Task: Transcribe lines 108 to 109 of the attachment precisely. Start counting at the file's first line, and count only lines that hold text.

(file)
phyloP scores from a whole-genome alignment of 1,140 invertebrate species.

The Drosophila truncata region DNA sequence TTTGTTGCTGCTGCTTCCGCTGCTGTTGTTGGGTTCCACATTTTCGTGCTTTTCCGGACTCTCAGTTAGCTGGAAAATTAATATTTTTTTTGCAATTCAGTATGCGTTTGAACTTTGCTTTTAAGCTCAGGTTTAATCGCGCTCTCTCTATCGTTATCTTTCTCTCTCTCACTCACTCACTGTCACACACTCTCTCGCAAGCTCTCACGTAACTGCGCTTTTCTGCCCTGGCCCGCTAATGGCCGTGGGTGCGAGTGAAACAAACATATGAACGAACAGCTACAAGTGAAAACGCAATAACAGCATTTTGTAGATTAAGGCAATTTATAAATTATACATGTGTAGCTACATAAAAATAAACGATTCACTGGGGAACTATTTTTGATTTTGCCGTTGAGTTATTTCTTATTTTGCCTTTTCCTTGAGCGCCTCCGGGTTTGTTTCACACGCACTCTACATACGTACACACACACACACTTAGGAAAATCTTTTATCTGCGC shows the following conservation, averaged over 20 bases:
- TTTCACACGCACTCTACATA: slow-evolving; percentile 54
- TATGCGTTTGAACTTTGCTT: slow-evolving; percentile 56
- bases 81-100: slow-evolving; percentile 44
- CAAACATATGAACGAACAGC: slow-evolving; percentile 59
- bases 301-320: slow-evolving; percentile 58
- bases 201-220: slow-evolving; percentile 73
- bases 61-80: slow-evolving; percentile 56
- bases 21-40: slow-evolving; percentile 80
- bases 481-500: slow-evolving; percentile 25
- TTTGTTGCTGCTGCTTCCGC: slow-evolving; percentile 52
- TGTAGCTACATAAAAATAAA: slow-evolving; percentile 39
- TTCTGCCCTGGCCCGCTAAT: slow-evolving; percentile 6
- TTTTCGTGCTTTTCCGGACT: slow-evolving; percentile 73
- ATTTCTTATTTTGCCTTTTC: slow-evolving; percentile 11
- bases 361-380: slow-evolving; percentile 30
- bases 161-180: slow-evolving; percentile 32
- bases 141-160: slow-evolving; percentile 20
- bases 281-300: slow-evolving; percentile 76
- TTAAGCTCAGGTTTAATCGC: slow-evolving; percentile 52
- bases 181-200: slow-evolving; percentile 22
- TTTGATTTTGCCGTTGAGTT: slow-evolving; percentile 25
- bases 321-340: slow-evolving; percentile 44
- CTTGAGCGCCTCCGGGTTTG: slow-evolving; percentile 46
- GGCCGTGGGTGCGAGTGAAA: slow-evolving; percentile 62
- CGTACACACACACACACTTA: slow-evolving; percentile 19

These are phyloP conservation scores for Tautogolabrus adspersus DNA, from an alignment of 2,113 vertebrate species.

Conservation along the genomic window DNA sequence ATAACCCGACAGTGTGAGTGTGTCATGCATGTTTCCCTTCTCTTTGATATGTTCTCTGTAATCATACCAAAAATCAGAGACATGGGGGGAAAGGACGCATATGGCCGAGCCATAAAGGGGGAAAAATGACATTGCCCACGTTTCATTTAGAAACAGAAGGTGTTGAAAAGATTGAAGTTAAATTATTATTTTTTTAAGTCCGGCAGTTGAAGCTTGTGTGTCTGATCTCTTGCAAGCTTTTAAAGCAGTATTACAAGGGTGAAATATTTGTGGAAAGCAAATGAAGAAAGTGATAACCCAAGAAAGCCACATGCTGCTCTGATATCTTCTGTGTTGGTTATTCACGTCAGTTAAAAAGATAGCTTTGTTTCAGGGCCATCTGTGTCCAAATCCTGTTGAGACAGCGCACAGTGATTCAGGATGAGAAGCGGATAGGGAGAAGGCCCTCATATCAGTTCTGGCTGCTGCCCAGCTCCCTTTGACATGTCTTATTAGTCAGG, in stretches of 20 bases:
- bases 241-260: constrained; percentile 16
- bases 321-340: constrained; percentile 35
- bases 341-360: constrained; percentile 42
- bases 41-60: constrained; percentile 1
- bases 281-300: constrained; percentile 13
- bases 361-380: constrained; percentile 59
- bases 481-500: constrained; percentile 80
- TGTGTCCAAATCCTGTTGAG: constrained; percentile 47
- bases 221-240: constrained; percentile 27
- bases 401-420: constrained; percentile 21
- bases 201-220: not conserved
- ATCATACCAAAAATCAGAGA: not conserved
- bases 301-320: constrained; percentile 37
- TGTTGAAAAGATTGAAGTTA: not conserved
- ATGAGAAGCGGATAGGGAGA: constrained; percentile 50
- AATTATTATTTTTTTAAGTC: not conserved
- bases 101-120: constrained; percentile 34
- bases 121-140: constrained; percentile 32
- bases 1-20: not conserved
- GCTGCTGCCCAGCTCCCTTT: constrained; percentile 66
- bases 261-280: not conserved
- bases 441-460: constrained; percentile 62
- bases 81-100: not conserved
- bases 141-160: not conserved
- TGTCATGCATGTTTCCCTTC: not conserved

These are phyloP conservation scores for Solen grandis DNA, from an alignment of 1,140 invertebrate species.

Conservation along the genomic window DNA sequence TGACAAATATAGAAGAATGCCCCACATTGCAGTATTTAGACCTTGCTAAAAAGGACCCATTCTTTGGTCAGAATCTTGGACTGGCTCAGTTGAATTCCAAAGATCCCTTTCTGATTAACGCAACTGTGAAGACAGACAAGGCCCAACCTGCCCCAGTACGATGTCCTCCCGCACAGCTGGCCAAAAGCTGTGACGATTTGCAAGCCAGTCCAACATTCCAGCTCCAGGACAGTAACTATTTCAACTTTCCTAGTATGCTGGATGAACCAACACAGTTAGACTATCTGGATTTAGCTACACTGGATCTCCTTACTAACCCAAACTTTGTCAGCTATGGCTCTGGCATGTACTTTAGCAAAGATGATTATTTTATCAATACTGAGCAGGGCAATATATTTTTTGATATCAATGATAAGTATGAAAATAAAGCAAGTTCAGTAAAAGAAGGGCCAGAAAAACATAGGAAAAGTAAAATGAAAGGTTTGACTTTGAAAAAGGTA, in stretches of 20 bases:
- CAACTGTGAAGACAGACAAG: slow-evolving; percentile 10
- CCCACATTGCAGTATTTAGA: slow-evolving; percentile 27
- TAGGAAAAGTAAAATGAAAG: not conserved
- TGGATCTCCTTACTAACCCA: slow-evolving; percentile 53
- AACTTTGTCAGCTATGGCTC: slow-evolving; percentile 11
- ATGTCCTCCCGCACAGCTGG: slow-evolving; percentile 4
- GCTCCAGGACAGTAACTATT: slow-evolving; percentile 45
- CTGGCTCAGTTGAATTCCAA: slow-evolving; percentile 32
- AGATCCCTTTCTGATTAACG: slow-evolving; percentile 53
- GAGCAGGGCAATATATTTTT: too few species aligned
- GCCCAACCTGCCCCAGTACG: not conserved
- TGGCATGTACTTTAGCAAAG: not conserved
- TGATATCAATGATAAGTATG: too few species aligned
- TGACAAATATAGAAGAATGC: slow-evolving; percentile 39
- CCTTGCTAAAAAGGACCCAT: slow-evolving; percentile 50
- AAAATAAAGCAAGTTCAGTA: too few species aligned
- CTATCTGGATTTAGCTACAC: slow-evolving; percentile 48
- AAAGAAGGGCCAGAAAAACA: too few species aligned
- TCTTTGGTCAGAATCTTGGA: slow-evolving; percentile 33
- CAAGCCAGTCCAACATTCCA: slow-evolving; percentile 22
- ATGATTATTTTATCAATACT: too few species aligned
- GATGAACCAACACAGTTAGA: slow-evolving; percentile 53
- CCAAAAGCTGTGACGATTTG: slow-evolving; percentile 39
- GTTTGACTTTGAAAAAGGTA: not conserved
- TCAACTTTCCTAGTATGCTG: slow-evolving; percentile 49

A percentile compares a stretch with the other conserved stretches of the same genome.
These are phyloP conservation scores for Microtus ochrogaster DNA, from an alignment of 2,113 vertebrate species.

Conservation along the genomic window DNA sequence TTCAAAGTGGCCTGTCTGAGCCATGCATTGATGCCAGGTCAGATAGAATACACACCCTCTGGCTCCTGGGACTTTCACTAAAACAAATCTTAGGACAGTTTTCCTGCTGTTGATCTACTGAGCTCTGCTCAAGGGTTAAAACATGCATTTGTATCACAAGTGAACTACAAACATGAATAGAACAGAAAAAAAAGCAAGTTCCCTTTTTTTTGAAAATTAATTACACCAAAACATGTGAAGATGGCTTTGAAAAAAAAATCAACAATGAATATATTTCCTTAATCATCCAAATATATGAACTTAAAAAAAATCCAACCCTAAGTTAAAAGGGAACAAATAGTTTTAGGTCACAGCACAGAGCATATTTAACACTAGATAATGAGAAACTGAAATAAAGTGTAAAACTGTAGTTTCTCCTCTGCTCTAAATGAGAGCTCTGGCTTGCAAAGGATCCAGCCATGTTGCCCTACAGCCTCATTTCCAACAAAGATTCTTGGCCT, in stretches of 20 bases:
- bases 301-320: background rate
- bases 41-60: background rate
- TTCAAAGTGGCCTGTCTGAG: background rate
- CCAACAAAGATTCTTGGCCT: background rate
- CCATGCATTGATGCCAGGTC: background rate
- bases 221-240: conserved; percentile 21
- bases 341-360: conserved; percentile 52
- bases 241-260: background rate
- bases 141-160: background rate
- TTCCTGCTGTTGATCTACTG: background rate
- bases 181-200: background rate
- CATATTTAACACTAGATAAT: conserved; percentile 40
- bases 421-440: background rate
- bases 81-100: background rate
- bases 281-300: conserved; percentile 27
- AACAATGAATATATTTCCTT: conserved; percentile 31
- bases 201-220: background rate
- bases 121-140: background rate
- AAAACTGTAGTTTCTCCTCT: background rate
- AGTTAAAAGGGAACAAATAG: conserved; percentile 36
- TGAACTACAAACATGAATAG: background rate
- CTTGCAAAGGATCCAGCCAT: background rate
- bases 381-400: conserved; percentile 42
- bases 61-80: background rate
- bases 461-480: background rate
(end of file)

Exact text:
- bases 61-80: background rate
- bases 461-480: background rate